Endodontists need closer relationship with dentists

2013 05 01 15 48 01 705 Hands Shaking Deal 200

The average person may have a limited, if any, idea of what endodontists do. As specialists, endodontists' business is heavily dependent on referrals from general practitioners (GPs), and with that in mind, the American Association of Endodontists (AAE) set out to learn about the referral habits of GPs in a 2009 survey. Now they've updated that effort and published the results in the Journal of Endodontics (JOE, February 2014, Vol. 40:2, pp. 204-210).

The researchers found that GPs have an overwhelmingly positive perception of endodontists (94%), but they referred only 43% of patients who needed root canal treatment to them. They also found that 38% of the participating GPs said that they frequently performed root canals that should have been referred out to an endodontist. That represented a slight increase from the 2009 study, in which 33% of GPs expressed this opinion.

Aspects of the relationship between the two parties surfaced in the study. "The perception that endodontists are partners in patient care and endodontic services are worth the cost was strongly related to the likelihood of referring (p < 0.05)," the researchers wrote.

That's where the focus should to be, fostering an open line of communication where a GP can reach out and discuss a case, lead study author James Wolcott, DDS, said during an interview with DrBicuspid.com. Dr. Wolcott is a private practitioner in Santa Fe, NM; a clinical assistant professor at the University of Colorado School of Dentistry; and a diplomate of the American Board of Endodontics who is also a member of the JOE's editorial board.

"One of the more notable talking points that we're taking back to our members is that you need to be available for those consults." Dr. Wolcott explained. "It can't be a one-way street where you say, 'Just send me patients.' There needs to be give and take, respectful communication."

He also added perspective to the proportion of root canal cases that end up in the hands of endodontists. "There's nothing magical about the 43% number; it doesn't tell us much," he explained. "Rather, the numbers that stand out to me are the decision-making numbers." The fact that roughly one-third of GPs have seen root canals that weren't performed by endodontists but should have been speaks to the need for more communication.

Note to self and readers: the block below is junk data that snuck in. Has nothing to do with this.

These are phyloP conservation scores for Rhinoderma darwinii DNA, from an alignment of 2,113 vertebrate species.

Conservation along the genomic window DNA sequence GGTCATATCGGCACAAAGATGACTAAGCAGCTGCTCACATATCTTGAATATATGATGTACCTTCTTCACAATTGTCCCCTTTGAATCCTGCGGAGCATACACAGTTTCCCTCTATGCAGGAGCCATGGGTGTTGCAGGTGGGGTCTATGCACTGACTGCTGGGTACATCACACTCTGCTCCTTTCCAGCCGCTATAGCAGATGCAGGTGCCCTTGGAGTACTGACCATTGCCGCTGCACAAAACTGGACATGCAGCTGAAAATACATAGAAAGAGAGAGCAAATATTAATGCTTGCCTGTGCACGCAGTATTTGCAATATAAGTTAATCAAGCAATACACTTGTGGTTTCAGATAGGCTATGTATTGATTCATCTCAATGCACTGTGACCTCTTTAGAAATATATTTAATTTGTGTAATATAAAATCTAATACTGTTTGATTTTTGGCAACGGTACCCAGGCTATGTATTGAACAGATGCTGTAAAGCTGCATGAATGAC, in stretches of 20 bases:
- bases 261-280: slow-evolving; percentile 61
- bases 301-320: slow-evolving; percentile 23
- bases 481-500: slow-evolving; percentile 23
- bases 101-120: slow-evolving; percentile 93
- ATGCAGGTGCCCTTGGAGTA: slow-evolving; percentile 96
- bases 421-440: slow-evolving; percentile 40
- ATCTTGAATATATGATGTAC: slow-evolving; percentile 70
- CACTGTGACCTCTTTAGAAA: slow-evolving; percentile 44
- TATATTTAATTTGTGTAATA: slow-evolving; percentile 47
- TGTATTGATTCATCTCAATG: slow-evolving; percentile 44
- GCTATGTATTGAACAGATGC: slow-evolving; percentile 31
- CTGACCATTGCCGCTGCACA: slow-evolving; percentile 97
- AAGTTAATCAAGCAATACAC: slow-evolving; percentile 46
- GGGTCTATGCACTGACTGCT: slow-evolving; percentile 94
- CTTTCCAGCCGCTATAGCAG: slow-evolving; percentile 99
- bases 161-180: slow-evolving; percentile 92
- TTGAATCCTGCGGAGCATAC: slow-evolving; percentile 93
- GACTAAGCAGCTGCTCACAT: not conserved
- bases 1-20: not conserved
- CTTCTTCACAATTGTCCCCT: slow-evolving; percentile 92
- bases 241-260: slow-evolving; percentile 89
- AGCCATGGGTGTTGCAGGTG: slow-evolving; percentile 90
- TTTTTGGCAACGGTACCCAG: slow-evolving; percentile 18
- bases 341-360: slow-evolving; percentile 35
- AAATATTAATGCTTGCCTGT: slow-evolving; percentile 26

"What that suggests is, you've got some dentists who are basically getting in over their head on occasion," Dr. Wolcott said.

Gathering the data

Previous surveys focused largely on the referral process from the endodontists' perspective, not that of the GPs. That motivated the American Association of Endodontists to launch its first survey of GPs in 2009. "We know from other proprietary research from the AAE that patients, by and large, trust their GP to guide them on root canal treatment," Dr. Wolcott said. "Based on that research, we wanted to find or identify the predictive factors, things that lead GPs to make referrals."

In the 2012 update of the previous AAE survey, the researchers emailed questionnaires to 56,006 U.S.-based GPs, 5,737 of whom opened the survey. Of those, 786 completed the questionnaire. The respondents were evenly spread geographically and in terms of the population density of their location. Men, although a large majority at 79%, ceded ground to women compared with 2009 when 83% were men.

According to the survey, 64% (n = 502) of GPs typically refer their cases to two or three endodontists (38% [n = 297] and 26% [n = 205], respectively), which is consistent with the results of the previous survey.

The researchers found the results about the types of root canal cases that GPs were willing to take on themselves or refer particularly interesting. They found that 71% of GPs said they would perform root canals in cases that were not at all complicated. "That makes sense," Dr. Wolcott said. "If, however, the GPs judged the case as 'moderately complicated,' then you still had 63% who were willing to tackle those cases." Lastly, 19% of GPs said they were likely to perform endodontic procedures on teeth they deemed to be "very complicated."

That last group reflects a certain segment of dentists who are unlikely to change their referral habits and are "set in their ways," Dr. Wolcott said. "The research touched on that: 32% of dentists refer less than 10% of their root canal cases to specialists. So they have their habits." In contrast, 20% of GPs refer 90% or more.

But it is the "middle-ground" dentists looking at cases that could go either way, where Dr. Wolcott thinks functional partnerships between endodontists and GPs can most benefit patients. "GPs don't need help with those straightforward, 'I'm going to do it' or really tough retreatments, where it clearly needs to be sent out," Dr. Wolcott said. "It's guiding them in the middle, when maybe it would be a better choice to refer. But we need to have that relationship -- there needs to be a partnership there so we can have that dialogue."

The survey also found that a respected colleague's recommendation (83%, n = 640) is an effective way to initially learn more about local area endodontists, and continuing education classes, seminars, study clubs, or articles by endodontists (66%, n = 507) were effective as well. But complimentary meals with endodontists are largely an ineffective way to learn about local endodontists, and showing signs of appreciation, such as giving holiday gifts and fruit baskets, is not a very effective way to foster relationships with endodontists.

So once the connection is made, endodontists need to make themselves available. "That comes back to what we are looking for: how to build that relationship," Dr. Wolcott said.

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